Krauthammer: Netanyahu Showed He Would Have Support to Strike Iran from US Congress

Immediately following Israeli Prime Minister Benjamin Netanyahu’s address to a joint session of Congress on Tuesday, Washington Post columnist Charles Krauthammer reacted to the speech.

According to Krauthammer, there were two key takeaways, first about a deal with Iran itself regarding its nuclear capabilities and second a show that if Israel had to act alone, it would have the support of the U.S. Congress.

“I thought that was an extraordinary speech and it had two very sharp messages. The first was, the essence of the critique of the deal, is that what the Israelis are worried about, what the Israelis think is utterly intolerable is the sunset clause. And that is the idea that after about 10 years, with all restrictions removed, with the sanctions lifted, with Iran’s economy restored, they would have unlimited ability to develop a uranium enrichment which is something no country is allowed, not even for example, our ally South Korea is allowed that. He says as long as this regime is in charge that would be catastrophic. And he seemed to be conceding that if that were dropped, he could live with the rest of the agreement. Remember, he said he wouldn’t like it but there are ways we could live with it. I think what he means is if they were kept under some kind of restriction indefinitely until the regime either altered its behavior or was changed, Israelis would accept that. That is an interesting sort of offering on their part.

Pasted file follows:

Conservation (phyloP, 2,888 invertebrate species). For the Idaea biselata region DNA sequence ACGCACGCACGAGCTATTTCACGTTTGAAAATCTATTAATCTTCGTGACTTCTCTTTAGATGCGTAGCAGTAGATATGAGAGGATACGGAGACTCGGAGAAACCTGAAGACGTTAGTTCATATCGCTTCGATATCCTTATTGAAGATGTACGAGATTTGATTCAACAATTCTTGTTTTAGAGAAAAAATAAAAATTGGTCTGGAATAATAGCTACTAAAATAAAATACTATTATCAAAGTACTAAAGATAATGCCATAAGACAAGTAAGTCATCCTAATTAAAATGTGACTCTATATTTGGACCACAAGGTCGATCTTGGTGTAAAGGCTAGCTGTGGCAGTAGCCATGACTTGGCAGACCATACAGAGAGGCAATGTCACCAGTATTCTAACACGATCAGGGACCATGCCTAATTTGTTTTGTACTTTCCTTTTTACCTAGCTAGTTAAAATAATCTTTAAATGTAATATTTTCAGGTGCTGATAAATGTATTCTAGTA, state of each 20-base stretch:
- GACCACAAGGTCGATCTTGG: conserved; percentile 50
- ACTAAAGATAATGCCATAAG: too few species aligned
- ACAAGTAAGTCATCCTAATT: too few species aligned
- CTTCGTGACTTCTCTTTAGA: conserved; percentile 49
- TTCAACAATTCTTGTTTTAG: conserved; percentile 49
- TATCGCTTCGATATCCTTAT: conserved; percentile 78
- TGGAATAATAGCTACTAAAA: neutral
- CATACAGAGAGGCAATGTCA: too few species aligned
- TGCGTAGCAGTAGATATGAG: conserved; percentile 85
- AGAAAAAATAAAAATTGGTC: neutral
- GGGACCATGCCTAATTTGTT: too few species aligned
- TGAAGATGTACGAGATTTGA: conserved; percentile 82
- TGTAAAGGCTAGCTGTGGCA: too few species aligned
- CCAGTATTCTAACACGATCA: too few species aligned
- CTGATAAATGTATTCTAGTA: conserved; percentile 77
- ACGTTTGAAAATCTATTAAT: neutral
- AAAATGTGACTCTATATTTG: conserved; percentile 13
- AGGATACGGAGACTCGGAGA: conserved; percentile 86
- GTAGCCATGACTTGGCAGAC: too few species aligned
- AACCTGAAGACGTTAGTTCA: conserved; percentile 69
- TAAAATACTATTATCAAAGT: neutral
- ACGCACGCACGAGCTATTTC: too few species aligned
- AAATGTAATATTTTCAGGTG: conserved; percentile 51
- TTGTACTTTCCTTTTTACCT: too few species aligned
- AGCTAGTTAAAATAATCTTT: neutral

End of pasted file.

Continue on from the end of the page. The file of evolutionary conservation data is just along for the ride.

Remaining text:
“But the second thing he said was that at the end and I think you can understand why he came,” Krauthammer continued. “He said, if we have to, we will act alone meaning, he is telling the Congress, if this deal is enacted or if it begins to through, we reserve the right to attack Iran on our own. And I think what he did here is he tried to show the world that he would have the support of the Congress if that happened because we know the administration has been discouraging that, arguing against it and in some way sabotaging the very idea of an Israeli attack. But I think what he did — he got standing ovation when he said Israel would act alone. What he was saying I came here we will show the world have to act, if we do, we want the support to the Congress and he wanted to show the world that he did. Those were two very important elements.”

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